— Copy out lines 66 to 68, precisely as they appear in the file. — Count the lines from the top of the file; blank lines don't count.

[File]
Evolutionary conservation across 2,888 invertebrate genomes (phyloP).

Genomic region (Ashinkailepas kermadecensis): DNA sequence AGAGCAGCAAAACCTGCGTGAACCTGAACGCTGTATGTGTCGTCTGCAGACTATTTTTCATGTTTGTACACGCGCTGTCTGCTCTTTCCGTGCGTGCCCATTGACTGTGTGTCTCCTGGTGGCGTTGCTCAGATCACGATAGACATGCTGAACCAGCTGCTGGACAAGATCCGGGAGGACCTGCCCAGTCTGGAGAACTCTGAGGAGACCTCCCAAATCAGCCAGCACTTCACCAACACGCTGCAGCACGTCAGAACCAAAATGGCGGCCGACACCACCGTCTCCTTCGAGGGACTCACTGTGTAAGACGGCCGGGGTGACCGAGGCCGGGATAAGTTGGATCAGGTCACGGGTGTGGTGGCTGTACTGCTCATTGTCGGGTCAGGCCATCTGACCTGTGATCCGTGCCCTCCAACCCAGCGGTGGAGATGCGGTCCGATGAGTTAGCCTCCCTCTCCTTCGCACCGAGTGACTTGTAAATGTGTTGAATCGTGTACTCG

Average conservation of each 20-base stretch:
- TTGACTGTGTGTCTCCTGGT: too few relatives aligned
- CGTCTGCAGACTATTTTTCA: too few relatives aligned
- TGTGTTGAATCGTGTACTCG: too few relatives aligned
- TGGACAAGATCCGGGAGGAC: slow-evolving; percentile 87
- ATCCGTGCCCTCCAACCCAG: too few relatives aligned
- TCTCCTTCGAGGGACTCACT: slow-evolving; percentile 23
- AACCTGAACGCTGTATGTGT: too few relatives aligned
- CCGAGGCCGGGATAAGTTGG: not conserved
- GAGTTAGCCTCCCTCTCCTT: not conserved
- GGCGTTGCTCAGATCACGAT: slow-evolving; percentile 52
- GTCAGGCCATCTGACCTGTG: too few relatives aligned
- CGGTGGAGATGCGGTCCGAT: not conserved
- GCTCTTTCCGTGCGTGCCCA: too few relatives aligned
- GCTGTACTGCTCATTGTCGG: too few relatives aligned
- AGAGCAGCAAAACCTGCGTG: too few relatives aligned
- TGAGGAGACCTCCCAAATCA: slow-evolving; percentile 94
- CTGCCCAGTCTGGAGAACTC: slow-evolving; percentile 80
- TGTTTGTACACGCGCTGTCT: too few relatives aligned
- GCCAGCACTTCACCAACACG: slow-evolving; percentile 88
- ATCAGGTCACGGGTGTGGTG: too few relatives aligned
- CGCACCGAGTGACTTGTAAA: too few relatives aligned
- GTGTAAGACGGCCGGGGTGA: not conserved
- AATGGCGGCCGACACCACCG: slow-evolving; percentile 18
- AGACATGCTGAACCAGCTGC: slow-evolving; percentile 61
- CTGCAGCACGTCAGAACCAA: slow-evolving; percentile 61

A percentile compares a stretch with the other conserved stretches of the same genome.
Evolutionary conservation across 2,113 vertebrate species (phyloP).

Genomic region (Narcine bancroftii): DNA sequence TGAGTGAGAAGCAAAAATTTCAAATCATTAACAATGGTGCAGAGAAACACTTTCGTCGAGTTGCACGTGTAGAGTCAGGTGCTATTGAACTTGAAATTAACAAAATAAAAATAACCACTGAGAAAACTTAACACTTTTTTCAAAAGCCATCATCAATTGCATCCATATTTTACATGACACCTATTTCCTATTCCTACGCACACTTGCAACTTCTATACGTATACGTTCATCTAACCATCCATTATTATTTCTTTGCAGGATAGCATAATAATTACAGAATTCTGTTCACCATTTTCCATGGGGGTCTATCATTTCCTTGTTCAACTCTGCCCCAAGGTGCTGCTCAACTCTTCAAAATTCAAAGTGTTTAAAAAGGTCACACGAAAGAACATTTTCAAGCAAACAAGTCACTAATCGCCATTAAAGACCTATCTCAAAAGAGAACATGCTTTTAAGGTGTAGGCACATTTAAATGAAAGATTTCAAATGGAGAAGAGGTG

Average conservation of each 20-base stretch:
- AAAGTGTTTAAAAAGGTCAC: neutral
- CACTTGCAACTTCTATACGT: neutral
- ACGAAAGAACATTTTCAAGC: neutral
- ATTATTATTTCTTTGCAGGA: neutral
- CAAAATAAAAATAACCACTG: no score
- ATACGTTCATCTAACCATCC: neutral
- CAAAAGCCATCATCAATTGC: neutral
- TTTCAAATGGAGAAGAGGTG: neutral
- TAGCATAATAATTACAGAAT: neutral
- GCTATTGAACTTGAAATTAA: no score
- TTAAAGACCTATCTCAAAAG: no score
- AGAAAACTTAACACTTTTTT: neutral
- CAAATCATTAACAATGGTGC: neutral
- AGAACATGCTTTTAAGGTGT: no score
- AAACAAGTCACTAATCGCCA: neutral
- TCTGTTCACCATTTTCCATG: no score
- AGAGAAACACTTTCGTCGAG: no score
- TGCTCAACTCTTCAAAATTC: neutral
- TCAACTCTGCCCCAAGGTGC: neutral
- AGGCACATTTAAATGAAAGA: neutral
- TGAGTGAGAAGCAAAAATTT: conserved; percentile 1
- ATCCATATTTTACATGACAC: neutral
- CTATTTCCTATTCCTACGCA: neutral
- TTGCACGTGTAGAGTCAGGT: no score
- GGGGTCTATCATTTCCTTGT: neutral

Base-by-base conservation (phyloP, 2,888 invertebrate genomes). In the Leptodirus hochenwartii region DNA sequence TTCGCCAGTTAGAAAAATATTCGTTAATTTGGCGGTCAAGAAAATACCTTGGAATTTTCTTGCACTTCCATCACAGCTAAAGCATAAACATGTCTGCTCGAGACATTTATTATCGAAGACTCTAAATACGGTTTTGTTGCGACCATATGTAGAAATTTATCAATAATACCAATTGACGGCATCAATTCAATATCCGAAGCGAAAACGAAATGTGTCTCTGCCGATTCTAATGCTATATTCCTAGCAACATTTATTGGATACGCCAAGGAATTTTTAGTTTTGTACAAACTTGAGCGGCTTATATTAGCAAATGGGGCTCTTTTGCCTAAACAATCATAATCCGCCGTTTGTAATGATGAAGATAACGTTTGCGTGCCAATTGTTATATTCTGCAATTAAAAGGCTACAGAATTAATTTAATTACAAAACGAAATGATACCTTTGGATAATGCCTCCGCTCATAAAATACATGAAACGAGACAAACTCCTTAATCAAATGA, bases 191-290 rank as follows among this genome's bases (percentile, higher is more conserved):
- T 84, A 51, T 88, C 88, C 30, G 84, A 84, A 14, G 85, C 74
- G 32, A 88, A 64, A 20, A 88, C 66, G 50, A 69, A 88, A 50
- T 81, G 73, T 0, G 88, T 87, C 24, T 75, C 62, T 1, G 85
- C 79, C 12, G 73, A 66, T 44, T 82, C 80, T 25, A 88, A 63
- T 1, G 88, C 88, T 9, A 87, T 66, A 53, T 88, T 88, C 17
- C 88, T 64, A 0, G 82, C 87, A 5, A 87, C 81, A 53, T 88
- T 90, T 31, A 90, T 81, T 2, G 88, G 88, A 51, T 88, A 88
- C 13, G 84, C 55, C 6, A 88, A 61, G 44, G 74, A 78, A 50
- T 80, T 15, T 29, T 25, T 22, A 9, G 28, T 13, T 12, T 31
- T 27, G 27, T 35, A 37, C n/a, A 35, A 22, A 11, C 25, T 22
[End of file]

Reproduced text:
- C 13, G 84, C 55, C 6, A 88, A 61, G 44, G 74, A 78, A 50
- T 80, T 15, T 29, T 25, T 22, A 9, G 28, T 13, T 12, T 31
- T 27, G 27, T 35, A 37, C n/a, A 35, A 22, A 11, C 25, T 22